Conveyor tenders work at factories which utilize a high degree of automatization in their operations, but still require manual labor to adjust and control their conveyor belts. The conveyor tender’s duties can vary greatly depending on the specific type of production the factory specializes in, but in most cases one would be tasked with loading/unloading the conveyor belts, monitoring their speed and other indicators, operate any auxiliary systems connected to the conveyor belts, such as elevators and gate mechanisms, and remove defective packages from the line to prevent any obstructions.
Becoming a conveyor tender doesn’t hold any special educational requirements, and a high school degree would suffice most candidates. Having prior working experience in a factory environment, and good knowledge of factory operations, is of huge benefit to candidates in most cases, as well is general knowledge of machines and heavy equipment. The job can sometimes require a high degree of manual labor from employees, when conveyors are used to transport heavy items – in these cases, candidates need to display good physical fitness as well.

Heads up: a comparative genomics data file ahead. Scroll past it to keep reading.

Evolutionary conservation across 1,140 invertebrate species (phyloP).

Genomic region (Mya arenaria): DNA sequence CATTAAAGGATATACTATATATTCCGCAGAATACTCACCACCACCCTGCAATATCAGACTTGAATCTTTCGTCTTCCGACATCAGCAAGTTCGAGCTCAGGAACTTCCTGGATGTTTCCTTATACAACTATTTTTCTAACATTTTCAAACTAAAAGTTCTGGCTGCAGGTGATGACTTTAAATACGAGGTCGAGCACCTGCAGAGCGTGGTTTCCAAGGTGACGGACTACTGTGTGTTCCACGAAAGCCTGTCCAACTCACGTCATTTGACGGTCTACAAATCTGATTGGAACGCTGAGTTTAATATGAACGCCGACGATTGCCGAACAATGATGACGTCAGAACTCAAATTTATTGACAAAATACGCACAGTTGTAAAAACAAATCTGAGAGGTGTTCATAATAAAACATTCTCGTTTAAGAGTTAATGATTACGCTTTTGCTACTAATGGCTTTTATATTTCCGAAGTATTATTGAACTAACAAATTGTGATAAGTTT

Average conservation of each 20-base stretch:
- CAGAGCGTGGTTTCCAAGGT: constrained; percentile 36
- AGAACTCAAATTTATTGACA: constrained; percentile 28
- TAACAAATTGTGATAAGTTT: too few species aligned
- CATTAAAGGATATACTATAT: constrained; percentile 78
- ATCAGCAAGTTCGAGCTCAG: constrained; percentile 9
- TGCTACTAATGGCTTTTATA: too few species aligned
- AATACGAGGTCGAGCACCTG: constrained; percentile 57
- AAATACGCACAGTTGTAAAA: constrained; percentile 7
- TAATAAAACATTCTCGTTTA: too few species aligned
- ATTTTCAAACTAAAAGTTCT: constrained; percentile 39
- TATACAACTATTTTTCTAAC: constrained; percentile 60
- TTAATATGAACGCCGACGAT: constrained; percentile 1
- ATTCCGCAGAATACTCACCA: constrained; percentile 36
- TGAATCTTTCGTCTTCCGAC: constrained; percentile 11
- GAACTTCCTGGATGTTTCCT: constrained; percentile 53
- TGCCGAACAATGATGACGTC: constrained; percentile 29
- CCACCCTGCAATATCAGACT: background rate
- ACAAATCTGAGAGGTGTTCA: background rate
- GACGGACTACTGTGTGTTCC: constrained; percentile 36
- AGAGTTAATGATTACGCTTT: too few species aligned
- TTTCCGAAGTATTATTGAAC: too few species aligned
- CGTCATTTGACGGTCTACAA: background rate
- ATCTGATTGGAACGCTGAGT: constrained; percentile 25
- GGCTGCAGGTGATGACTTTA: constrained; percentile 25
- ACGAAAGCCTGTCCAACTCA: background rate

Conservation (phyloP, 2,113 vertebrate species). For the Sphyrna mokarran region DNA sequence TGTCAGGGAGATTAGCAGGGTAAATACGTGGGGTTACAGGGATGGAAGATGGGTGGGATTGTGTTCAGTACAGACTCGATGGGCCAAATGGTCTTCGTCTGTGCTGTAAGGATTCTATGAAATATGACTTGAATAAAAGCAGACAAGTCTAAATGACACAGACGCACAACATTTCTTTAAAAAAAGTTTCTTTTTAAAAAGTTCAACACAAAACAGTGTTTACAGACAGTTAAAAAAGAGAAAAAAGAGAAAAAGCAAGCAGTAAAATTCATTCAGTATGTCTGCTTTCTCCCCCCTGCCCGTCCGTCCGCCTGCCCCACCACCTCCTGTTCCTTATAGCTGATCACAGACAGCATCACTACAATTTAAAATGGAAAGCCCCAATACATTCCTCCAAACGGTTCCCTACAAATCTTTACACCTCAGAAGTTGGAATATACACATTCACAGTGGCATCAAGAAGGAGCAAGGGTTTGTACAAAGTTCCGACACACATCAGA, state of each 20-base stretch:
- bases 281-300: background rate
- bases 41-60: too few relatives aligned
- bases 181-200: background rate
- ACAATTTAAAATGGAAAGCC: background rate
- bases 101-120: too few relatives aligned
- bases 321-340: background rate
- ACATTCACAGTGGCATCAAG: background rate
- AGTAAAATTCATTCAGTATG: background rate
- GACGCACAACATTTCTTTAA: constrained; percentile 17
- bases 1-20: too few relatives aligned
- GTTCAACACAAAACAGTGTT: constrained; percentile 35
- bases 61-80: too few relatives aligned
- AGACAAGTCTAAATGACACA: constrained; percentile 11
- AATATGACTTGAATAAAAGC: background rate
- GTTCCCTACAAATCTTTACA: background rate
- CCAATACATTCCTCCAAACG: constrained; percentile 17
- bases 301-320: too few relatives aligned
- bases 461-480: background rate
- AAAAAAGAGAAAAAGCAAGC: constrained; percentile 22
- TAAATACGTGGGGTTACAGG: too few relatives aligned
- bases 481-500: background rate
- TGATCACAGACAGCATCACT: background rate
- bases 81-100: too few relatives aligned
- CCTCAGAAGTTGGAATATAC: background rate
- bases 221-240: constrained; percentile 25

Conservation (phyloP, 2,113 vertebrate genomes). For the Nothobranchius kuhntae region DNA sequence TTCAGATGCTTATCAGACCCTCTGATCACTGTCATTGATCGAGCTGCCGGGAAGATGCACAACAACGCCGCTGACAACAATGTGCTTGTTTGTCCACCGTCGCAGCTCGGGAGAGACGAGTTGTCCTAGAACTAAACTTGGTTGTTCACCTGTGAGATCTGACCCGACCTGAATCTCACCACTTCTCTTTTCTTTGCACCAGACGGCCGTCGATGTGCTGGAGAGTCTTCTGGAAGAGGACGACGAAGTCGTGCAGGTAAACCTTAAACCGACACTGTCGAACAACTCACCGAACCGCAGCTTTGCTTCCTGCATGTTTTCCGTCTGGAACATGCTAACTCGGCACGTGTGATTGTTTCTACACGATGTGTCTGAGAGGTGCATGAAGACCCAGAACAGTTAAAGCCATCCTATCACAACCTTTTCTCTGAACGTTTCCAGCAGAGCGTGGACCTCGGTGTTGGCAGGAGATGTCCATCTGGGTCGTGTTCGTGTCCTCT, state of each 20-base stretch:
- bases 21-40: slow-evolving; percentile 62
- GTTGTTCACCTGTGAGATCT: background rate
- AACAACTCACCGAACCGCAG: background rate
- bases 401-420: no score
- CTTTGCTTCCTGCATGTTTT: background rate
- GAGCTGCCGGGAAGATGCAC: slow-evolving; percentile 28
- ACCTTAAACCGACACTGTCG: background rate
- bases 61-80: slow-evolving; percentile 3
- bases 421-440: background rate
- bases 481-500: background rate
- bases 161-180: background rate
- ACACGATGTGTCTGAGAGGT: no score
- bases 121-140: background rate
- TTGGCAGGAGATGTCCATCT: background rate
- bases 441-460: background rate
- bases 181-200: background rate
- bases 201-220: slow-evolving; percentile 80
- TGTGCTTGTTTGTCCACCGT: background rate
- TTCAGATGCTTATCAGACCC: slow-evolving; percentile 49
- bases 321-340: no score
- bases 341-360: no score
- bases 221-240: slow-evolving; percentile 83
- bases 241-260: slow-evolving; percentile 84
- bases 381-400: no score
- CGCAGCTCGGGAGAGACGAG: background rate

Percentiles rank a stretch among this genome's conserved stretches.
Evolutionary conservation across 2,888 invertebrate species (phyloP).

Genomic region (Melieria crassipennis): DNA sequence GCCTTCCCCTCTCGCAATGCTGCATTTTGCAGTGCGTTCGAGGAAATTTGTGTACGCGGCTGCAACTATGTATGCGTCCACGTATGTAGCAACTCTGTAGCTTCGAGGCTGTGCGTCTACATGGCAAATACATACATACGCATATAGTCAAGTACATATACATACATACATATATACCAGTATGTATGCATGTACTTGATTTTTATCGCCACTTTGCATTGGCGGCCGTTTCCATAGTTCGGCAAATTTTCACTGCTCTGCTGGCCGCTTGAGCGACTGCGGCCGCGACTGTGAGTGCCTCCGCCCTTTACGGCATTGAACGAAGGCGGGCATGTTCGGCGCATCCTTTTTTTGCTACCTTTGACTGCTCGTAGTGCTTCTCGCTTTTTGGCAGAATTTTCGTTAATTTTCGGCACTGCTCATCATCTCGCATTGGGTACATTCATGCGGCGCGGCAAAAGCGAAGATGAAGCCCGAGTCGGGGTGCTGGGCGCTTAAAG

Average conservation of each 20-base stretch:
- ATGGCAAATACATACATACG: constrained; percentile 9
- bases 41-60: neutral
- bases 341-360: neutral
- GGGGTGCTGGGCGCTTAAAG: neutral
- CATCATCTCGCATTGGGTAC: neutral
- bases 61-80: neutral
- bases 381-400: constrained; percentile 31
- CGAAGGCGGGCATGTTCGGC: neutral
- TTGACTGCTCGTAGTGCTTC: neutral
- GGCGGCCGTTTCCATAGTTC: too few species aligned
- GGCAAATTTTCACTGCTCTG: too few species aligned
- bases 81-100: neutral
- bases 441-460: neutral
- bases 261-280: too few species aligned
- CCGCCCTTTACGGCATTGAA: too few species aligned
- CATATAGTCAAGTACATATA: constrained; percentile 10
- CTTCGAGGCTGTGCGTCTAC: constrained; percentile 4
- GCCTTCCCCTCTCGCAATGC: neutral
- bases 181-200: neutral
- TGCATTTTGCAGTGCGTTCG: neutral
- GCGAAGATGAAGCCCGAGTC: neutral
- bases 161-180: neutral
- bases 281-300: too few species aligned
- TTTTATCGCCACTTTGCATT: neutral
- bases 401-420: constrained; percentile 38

The job of a conveyor tender is more or less monotonous labor without any specialized skill requirements, and thus doesn’t tend to be paid very highly. On average, conveyor tenders earned $37,000 in 2009. Some high-end factories pay their employees noticeably better, and additionally one can expect a generally higher salary if they find employment in a smaller factory with fewer employees (as jobs at these factories usually involve handling a lot more work than usual).